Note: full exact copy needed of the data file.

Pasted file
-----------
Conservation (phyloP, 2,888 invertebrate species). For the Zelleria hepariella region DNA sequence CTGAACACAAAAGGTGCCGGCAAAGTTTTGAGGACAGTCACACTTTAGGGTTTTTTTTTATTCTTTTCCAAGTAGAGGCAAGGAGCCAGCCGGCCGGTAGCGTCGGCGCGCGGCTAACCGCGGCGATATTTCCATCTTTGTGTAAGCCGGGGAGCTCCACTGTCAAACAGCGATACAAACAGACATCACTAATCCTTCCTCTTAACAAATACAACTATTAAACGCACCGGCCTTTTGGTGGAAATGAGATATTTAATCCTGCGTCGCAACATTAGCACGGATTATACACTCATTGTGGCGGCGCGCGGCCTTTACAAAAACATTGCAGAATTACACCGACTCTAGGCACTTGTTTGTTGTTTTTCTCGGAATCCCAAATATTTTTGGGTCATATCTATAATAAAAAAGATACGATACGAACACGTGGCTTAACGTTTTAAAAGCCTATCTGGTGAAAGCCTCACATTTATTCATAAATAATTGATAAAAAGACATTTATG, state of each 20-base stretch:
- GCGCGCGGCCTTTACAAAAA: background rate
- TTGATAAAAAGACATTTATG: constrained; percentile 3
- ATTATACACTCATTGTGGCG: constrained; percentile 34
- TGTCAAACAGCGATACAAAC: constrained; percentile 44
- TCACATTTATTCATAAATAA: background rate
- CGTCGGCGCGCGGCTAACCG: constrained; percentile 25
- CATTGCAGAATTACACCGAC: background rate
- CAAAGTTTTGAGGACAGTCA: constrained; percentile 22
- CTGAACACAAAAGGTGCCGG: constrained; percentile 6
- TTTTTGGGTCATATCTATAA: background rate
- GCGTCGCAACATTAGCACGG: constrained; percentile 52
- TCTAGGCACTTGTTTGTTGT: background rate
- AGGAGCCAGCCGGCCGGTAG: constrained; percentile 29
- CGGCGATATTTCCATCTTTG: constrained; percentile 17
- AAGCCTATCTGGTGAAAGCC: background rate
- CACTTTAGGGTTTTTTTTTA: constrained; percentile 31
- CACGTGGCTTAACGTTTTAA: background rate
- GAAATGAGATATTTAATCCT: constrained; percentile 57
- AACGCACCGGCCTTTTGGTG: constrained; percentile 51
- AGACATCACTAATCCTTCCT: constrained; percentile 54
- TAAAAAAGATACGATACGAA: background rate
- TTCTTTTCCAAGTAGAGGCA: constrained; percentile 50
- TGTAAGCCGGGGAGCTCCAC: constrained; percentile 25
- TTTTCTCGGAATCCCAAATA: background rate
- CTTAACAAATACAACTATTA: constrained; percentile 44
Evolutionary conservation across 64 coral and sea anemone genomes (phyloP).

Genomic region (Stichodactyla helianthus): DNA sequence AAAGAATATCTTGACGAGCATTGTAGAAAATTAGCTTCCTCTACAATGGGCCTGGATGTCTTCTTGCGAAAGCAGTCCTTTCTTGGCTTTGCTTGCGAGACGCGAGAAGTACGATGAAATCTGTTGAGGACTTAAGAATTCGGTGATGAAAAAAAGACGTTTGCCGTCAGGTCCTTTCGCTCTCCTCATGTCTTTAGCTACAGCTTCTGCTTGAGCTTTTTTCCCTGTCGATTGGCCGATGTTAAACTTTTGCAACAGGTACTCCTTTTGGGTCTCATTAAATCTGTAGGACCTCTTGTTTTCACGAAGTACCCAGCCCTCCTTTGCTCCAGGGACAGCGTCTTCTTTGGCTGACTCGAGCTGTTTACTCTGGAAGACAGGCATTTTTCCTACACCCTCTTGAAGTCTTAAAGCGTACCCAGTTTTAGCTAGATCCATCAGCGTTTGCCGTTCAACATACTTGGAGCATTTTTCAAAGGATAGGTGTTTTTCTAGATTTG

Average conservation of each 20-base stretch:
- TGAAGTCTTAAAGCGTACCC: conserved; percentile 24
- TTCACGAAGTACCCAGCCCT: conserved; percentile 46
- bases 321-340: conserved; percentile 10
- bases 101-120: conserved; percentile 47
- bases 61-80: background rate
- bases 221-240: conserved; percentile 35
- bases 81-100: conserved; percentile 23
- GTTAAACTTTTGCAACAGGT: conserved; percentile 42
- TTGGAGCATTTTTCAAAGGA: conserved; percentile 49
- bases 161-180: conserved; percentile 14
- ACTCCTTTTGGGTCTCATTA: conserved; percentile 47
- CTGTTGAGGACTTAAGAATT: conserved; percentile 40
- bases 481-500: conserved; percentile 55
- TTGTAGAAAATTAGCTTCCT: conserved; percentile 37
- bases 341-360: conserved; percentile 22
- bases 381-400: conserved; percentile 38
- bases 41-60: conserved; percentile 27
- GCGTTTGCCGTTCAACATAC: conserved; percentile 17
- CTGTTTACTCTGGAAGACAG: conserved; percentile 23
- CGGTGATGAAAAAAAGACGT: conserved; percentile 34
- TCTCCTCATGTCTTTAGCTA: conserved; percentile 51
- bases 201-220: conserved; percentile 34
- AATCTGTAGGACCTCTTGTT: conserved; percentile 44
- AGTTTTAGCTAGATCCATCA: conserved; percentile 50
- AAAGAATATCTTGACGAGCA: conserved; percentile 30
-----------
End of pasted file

Conservation (phyloP, 2,888 invertebrate species). For the Zelleria hepariella region DNA sequence CTGAACACAAAAGGTGCCGGCAAAGTTTTGAGGACAGTCACACTTTAGGGTTTTTTTTTATTCTTTTCCAAGTAGAGGCAAGGAGCCAGCCGGCCGGTAGCGTCGGCGCGCGGCTAACCGCGGCGATATTTCCATCTTTGTGTAAGCCGGGGAGCTCCACTGTCAAACAGCGATACAAACAGACATCACTAATCCTTCCTCTTAACAAATACAACTATTAAACGCACCGGCCTTTTGGTGGAAATGAGATATTTAATCCTGCGTCGCAACATTAGCACGGATTATACACTCATTGTGGCGGCGCGCGGCCTTTACAAAAACATTGCAGAATTACACCGACTCTAGGCACTTGTTTGTTGTTTTTCTCGGAATCCCAAATATTTTTGGGTCATATCTATAATAAAAAAGATACGATACGAACACGTGGCTTAACGTTTTAAAAGCCTATCTGGTGAAAGCCTCACATTTATTCATAAATAATTGATAAAAAGACATTTATG, state of each 20-base stretch:
- GCGCGCGGCCTTTACAAAAA: background rate
- TTGATAAAAAGACATTTATG: constrained; percentile 3
- ATTATACACTCATTGTGGCG: constrained; percentile 34
- TGTCAAACAGCGATACAAAC: constrained; percentile 44
- TCACATTTATTCATAAATAA: background rate
- CGTCGGCGCGCGGCTAACCG: constrained; percentile 25
- CATTGCAGAATTACACCGAC: background rate
- CAAAGTTTTGAGGACAGTCA: constrained; percentile 22
- CTGAACACAAAAGGTGCCGG: constrained; percentile 6
- TTTTTGGGTCATATCTATAA: background rate
- GCGTCGCAACATTAGCACGG: constrained; percentile 52
- TCTAGGCACTTGTTTGTTGT: background rate
- AGGAGCCAGCCGGCCGGTAG: constrained; percentile 29
- CGGCGATATTTCCATCTTTG: constrained; percentile 17
- AAGCCTATCTGGTGAAAGCC: background rate
- CACTTTAGGGTTTTTTTTTA: constrained; percentile 31
- CACGTGGCTTAACGTTTTAA: background rate
- GAAATGAGATATTTAATCCT: constrained; percentile 57
- AACGCACCGGCCTTTTGGTG: constrained; percentile 51
- AGACATCACTAATCCTTCCT: constrained; percentile 54
- TAAAAAAGATACGATACGAA: background rate
- TTCTTTTCCAAGTAGAGGCA: constrained; percentile 50
- TGTAAGCCGGGGAGCTCCAC: constrained; percentile 25
- TTTTCTCGGAATCCCAAATA: background rate
- CTTAACAAATACAACTATTA: constrained; percentile 44
Evolutionary conservation across 64 coral and sea anemone genomes (phyloP).

Genomic region (Stichodactyla helianthus): DNA sequence AAAGAATATCTTGACGAGCATTGTAGAAAATTAGCTTCCTCTACAATGGGCCTGGATGTCTTCTTGCGAAAGCAGTCCTTTCTTGGCTTTGCTTGCGAGACGCGAGAAGTACGATGAAATCTGTTGAGGACTTAAGAATTCGGTGATGAAAAAAAGACGTTTGCCGTCAGGTCCTTTCGCTCTCCTCATGTCTTTAGCTACAGCTTCTGCTTGAGCTTTTTTCCCTGTCGATTGGCCGATGTTAAACTTTTGCAACAGGTACTCCTTTTGGGTCTCATTAAATCTGTAGGACCTCTTGTTTTCACGAAGTACCCAGCCCTCCTTTGCTCCAGGGACAGCGTCTTCTTTGGCTGACTCGAGCTGTTTACTCTGGAAGACAGGCATTTTTCCTACACCCTCTTGAAGTCTTAAAGCGTACCCAGTTTTAGCTAGATCCATCAGCGTTTGCCGTTCAACATACTTGGAGCATTTTTCAAAGGATAGGTGTTTTTCTAGATTTG

Average conservation of each 20-base stretch:
- TGAAGTCTTAAAGCGTACCC: conserved; percentile 24
- TTCACGAAGTACCCAGCCCT: conserved; percentile 46
- bases 321-340: conserved; percentile 10
- bases 101-120: conserved; percentile 47
- bases 61-80: background rate
- bases 221-240: conserved; percentile 35
- bases 81-100: conserved; percentile 23
- GTTAAACTTTTGCAACAGGT: conserved; percentile 42
- TTGGAGCATTTTTCAAAGGA: conserved; percentile 49
- bases 161-180: conserved; percentile 14
- ACTCCTTTTGGGTCTCATTA: conserved; percentile 47
- CTGTTGAGGACTTAAGAATT: conserved; percentile 40
- bases 481-500: conserved; percentile 55
- TTGTAGAAAATTAGCTTCCT: conserved; percentile 37
- bases 341-360: conserved; percentile 22
- bases 381-400: conserved; percentile 38
- bases 41-60: conserved; percentile 27
- GCGTTTGCCGTTCAACATAC: conserved; percentile 17
- CTGTTTACTCTGGAAGACAG: conserved; percentile 23
- CGGTGATGAAAAAAAGACGT: conserved; percentile 34
- TCTCCTCATGTCTTTAGCTA: conserved; percentile 51
- bases 201-220: conserved; percentile 34
- AATCTGTAGGACCTCTTGTT: conserved; percentile 44
- AGTTTTAGCTAGATCCATCA: conserved; percentile 50
- AAAGAATATCTTGACGAGCA: conserved; percentile 30